Although organizations use a variety of interventions to improve group functioning, getting people to work effectively with each other remains challenging. Because the presence of a dog has been shown to have positive effects on mood and dyadic interaction, we expected that the presence of a companion dog would also have positive effects on people in work groups. One reason for this is that a companion dog is likely to elevate positive emotions, which often promote prosocial behavior. In study 1 (n = 120) and study 2 (n = 120), participants were randomly assigned to either a dogpresent or dog-absent four-person group. Three friendly companion dogs were randomly assigned to the dog-present groups; only one dog at a time was used during any given experimental session. In study 1, groups worked on an interactive problem-solving task; participants in the dog-present group displayed more verbal cohesion, physical intimacy, and cooperation. Study 2 was identical except that participants worked on a decision-making task requiring less interaction; participants in the dog-present condition displayed more verbal cohesion and physical intimacy and gave higher ratings of trustworthiness to fellow group members. In study 3, we examined behavioral indicators of positive emotions in dog-present and dog-absent groups. Naïve observers (n = 160) rated silent, 40-second video clips of interaction in groups where either a dog was (1) present but not visible or (2) not present. Behavior in dog-present groups was rated as more cooperative, comfortable, friendly, active, enthusiastic, and attentive. We discuss areas for future research and implications of our findings for work and educational settings.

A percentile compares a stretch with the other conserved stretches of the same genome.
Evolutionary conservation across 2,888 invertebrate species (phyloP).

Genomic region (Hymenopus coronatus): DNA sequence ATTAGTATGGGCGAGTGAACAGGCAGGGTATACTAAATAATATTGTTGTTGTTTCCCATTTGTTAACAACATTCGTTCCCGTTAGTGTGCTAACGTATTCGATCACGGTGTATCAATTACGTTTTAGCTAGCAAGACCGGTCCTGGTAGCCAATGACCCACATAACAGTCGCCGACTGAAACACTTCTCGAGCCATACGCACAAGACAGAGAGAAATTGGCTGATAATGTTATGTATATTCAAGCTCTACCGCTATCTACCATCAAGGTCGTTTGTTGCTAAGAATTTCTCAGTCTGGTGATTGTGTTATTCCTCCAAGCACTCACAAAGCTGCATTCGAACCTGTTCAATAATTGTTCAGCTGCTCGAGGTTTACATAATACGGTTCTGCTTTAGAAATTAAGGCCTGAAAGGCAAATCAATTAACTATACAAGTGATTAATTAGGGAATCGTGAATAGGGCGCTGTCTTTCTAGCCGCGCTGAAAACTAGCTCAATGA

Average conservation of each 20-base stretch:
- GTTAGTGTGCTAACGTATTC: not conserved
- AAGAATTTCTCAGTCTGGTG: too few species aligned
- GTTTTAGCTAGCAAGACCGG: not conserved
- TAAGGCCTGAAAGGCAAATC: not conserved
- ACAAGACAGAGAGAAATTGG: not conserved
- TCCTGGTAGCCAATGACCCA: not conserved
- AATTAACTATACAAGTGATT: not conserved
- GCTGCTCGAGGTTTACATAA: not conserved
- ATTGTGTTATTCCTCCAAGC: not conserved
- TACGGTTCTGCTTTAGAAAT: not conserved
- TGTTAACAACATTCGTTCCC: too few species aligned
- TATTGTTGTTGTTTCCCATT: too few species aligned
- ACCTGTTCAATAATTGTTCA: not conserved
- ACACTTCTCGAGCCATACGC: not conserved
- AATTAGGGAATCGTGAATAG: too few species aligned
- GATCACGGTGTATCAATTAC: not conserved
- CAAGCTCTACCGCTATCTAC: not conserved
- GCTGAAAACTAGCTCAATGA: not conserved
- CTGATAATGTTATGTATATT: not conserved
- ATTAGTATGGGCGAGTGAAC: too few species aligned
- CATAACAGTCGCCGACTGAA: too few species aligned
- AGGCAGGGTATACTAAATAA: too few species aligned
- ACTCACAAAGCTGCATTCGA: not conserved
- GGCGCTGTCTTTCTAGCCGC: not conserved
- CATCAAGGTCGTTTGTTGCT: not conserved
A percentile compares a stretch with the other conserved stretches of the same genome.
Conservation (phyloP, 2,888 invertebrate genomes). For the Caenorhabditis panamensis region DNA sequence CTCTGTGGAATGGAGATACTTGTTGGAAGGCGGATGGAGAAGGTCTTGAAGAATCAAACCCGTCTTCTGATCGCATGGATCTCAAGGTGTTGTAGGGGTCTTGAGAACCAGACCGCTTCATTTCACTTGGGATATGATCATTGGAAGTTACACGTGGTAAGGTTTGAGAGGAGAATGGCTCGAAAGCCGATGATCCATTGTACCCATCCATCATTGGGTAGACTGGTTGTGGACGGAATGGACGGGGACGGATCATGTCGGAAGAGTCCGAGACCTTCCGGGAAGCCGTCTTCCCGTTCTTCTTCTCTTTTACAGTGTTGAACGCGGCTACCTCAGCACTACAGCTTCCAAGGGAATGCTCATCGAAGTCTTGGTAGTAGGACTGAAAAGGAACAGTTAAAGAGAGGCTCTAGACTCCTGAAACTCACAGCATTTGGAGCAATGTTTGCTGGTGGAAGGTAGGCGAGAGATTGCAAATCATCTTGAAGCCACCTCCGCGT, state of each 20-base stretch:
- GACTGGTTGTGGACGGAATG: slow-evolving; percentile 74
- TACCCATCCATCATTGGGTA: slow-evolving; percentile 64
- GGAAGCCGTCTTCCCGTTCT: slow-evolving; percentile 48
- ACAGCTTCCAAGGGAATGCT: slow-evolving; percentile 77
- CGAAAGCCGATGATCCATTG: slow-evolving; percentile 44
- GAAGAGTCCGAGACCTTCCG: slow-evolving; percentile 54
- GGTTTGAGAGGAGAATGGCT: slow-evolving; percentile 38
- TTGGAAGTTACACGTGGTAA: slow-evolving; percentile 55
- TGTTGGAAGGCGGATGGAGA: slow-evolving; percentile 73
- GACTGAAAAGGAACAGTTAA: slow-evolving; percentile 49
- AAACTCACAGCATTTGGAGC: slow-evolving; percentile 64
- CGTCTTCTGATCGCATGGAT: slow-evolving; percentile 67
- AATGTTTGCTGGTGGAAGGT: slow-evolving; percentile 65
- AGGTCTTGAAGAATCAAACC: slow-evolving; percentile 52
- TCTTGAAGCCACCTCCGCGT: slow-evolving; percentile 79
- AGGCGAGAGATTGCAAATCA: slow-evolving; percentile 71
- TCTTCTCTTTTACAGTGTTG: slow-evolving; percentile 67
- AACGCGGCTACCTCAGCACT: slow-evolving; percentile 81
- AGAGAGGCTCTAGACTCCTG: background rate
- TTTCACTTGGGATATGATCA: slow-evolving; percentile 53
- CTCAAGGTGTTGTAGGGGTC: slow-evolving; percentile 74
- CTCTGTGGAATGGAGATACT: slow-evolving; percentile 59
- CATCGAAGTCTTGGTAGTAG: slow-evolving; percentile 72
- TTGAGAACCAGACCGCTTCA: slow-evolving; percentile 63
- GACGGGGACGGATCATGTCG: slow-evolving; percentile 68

Christopher C Charles